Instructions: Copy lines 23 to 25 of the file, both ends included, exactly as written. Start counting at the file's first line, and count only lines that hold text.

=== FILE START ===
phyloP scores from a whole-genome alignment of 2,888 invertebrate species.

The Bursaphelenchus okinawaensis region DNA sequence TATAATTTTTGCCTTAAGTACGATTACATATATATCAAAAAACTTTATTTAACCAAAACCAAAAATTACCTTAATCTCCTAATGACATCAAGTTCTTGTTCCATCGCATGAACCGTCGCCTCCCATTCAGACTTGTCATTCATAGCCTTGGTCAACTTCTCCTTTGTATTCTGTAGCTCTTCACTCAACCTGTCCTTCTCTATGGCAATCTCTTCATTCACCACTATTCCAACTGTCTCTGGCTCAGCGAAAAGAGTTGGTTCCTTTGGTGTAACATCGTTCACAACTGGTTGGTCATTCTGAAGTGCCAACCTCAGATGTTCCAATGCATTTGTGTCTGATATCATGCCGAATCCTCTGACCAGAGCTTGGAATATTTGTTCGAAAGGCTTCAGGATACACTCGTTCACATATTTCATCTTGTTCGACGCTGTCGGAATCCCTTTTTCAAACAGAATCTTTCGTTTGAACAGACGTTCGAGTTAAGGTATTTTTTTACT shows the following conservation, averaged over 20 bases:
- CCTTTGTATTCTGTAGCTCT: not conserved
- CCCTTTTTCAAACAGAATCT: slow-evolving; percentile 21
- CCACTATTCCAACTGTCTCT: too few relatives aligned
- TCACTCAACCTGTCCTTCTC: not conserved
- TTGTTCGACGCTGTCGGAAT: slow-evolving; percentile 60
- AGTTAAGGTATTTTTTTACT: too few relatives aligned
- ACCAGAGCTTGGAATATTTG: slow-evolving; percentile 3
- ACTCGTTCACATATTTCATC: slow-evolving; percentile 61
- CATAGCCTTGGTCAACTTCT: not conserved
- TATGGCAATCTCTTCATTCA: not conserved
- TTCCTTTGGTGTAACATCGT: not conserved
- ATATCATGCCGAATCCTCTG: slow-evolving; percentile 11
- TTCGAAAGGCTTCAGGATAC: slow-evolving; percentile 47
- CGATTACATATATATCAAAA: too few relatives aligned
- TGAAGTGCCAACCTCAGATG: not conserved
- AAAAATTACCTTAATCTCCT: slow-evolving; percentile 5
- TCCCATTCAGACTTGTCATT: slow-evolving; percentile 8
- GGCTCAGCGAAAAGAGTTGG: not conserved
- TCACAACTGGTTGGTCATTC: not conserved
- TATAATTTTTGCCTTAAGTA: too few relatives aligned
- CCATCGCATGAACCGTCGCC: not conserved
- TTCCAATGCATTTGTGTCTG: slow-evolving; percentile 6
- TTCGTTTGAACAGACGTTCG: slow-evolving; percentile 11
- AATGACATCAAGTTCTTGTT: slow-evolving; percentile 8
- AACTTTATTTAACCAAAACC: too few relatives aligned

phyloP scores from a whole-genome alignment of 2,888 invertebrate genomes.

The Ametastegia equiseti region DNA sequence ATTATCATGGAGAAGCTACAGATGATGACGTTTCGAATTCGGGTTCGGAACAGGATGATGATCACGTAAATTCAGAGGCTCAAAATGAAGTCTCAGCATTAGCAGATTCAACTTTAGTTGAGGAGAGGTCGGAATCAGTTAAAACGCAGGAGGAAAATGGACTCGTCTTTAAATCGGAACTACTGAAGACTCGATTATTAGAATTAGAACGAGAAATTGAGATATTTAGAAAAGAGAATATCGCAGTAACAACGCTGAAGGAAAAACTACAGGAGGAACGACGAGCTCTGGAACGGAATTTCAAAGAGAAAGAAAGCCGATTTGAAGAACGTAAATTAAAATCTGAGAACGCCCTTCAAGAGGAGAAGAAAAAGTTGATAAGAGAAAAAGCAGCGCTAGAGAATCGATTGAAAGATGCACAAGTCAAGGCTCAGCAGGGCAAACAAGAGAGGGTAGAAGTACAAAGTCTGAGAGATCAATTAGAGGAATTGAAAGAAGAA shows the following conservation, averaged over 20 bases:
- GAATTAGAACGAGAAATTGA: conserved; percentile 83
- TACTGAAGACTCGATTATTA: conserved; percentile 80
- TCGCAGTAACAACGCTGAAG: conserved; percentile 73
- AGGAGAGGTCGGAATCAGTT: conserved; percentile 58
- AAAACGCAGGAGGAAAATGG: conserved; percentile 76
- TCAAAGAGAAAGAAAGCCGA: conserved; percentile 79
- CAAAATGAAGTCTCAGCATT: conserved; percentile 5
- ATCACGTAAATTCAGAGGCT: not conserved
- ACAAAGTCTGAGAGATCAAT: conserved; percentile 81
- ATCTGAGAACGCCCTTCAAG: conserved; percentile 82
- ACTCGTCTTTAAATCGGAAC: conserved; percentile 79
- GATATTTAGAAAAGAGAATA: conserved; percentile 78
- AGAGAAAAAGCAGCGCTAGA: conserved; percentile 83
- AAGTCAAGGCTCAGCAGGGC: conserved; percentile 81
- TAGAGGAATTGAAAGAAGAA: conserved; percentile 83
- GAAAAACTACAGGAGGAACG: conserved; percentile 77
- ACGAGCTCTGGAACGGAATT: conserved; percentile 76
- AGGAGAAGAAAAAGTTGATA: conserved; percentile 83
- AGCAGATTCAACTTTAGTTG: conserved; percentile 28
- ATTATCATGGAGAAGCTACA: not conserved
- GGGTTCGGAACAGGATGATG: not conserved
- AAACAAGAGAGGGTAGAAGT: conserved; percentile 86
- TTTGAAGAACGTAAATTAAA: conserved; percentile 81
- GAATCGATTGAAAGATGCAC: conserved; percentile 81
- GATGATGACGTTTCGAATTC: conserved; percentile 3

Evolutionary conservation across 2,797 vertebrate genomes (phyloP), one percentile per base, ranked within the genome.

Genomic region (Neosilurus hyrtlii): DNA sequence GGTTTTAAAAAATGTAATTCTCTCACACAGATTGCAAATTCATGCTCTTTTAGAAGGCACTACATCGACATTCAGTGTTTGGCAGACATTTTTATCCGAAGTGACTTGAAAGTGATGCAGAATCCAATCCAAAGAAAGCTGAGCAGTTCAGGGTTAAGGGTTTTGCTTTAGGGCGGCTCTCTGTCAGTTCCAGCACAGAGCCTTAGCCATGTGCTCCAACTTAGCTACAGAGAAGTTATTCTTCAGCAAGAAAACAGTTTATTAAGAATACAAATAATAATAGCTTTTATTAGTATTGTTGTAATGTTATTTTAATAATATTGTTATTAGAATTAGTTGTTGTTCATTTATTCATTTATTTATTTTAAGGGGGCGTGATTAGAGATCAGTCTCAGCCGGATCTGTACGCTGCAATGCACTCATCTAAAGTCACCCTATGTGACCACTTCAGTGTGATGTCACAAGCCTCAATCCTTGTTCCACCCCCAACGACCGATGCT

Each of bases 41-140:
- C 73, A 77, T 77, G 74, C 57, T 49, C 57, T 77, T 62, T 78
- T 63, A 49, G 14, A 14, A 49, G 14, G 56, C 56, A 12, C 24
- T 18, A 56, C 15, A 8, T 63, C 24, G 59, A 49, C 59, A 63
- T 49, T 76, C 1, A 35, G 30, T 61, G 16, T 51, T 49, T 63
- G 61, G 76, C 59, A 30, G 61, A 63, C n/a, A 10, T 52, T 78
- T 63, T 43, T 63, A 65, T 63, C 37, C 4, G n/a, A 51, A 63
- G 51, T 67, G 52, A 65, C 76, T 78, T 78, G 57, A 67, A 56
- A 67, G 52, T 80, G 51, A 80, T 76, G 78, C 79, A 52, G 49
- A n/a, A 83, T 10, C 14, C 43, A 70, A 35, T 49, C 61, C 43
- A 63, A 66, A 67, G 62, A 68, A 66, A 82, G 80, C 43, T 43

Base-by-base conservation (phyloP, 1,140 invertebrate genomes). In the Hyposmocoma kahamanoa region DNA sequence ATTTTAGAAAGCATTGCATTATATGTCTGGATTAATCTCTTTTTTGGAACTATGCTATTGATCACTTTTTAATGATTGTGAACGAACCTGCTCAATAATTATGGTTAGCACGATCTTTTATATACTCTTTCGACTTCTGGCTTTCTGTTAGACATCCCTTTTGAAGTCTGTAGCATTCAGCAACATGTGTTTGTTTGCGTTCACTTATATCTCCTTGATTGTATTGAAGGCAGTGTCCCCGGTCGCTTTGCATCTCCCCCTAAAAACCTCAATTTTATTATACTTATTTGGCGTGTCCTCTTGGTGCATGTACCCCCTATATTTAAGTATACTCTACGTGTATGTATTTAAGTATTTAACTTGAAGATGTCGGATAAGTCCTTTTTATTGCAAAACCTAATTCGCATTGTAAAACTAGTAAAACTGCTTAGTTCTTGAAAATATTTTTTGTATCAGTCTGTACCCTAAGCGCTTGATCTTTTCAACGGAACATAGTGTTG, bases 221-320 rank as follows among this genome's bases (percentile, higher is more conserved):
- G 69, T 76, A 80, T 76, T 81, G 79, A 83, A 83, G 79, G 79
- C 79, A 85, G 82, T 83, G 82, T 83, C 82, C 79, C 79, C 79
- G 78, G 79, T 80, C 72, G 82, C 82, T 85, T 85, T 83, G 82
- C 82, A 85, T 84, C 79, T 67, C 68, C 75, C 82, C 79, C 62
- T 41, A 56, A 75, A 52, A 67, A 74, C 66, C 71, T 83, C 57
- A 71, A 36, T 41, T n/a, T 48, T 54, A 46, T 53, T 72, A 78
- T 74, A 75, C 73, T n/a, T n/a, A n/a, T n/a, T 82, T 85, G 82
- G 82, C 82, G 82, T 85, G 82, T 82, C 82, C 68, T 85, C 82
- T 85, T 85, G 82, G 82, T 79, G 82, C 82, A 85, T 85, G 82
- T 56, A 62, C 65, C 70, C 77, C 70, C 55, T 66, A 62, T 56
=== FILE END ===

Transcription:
- CCATCGCATGAACCGTCGCC: not conserved
- TTCCAATGCATTTGTGTCTG: slow-evolving; percentile 6
- TTCGTTTGAACAGACGTTCG: slow-evolving; percentile 11